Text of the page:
The editing game

For me, the first draft of this work-in-progress has been like constructing a jigsaw puzzle without the picture on the front of the box. I had a few bits that went together quite easily, some  parts I was sure were right if I could figure them out, and a sneaking feeling that some extra pieces had insinuated themselves from somewhere else.

And in a book, you have to decide which are the edge and corner pieces.

One thing we learn in life is that actions have consequences. The same goes for a plot – one thing leads to another, like a domino run.

Setting up my plot was like lining these up -one false move…

But unless you are writing for very small children (and not always then) the story doesn’t necessarily follow a purely linear sequence. There are strands that appear and disappear like streams in limestone country. They are still there but under the surface.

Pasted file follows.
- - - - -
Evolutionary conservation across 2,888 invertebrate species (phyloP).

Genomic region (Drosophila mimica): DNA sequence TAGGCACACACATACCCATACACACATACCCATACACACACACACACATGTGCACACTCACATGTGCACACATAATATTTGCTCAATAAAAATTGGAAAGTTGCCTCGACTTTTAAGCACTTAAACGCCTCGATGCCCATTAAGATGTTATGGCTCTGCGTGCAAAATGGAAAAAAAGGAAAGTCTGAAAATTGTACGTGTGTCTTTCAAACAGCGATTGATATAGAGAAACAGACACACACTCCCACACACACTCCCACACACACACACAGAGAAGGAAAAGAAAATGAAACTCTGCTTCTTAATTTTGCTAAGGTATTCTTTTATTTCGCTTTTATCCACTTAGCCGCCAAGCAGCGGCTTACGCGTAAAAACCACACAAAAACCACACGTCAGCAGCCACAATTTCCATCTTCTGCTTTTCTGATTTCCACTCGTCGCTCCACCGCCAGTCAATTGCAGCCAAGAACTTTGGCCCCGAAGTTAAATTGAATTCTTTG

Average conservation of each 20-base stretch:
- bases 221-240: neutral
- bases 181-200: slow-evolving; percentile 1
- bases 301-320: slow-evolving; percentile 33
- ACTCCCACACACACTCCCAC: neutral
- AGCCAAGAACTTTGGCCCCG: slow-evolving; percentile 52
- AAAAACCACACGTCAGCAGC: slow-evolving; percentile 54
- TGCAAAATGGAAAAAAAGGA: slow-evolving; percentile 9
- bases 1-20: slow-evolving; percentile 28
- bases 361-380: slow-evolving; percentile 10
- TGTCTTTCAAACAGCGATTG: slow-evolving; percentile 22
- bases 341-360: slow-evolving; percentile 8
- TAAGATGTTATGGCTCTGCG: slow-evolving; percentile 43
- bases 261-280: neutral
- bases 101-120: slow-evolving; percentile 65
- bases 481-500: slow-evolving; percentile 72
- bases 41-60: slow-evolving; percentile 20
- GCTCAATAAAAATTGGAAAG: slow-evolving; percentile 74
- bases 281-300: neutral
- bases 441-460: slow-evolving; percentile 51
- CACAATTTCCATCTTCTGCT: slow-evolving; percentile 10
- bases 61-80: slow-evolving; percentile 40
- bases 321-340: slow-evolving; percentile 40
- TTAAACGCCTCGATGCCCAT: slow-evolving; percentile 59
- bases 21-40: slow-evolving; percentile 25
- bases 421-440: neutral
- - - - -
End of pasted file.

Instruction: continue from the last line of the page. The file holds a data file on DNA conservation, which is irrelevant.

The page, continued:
That has implications if you have to move things round in your book, I’ve found – the hard way. Especially when dealing with several strands for my 12+ readership. Wrestling with the timeline and lunar phases (essential in a book where the moon plays an integral part) has not been easy.

Many moments of turning & twisting blocks of text to fit – without leaving gaps.

But it’s still a bit too long. So now I’m removing scenes – but trying not to let the whole thing come tumbling down around my ears. It’s fun – but nerve-racking at the same time.

Just how steady is my hand?

And just to add to the fun – I have a deadline: 1st December.

How do you feel about editing? Do you work on a little bit (two inches wide) of ivory  with a fine a brush to produce little effect after much labour? ( with apologies to Jane Austen) Or do you agree with Isaac Bashevis Singer ‘The waste basket is a writer’s best friend’ ?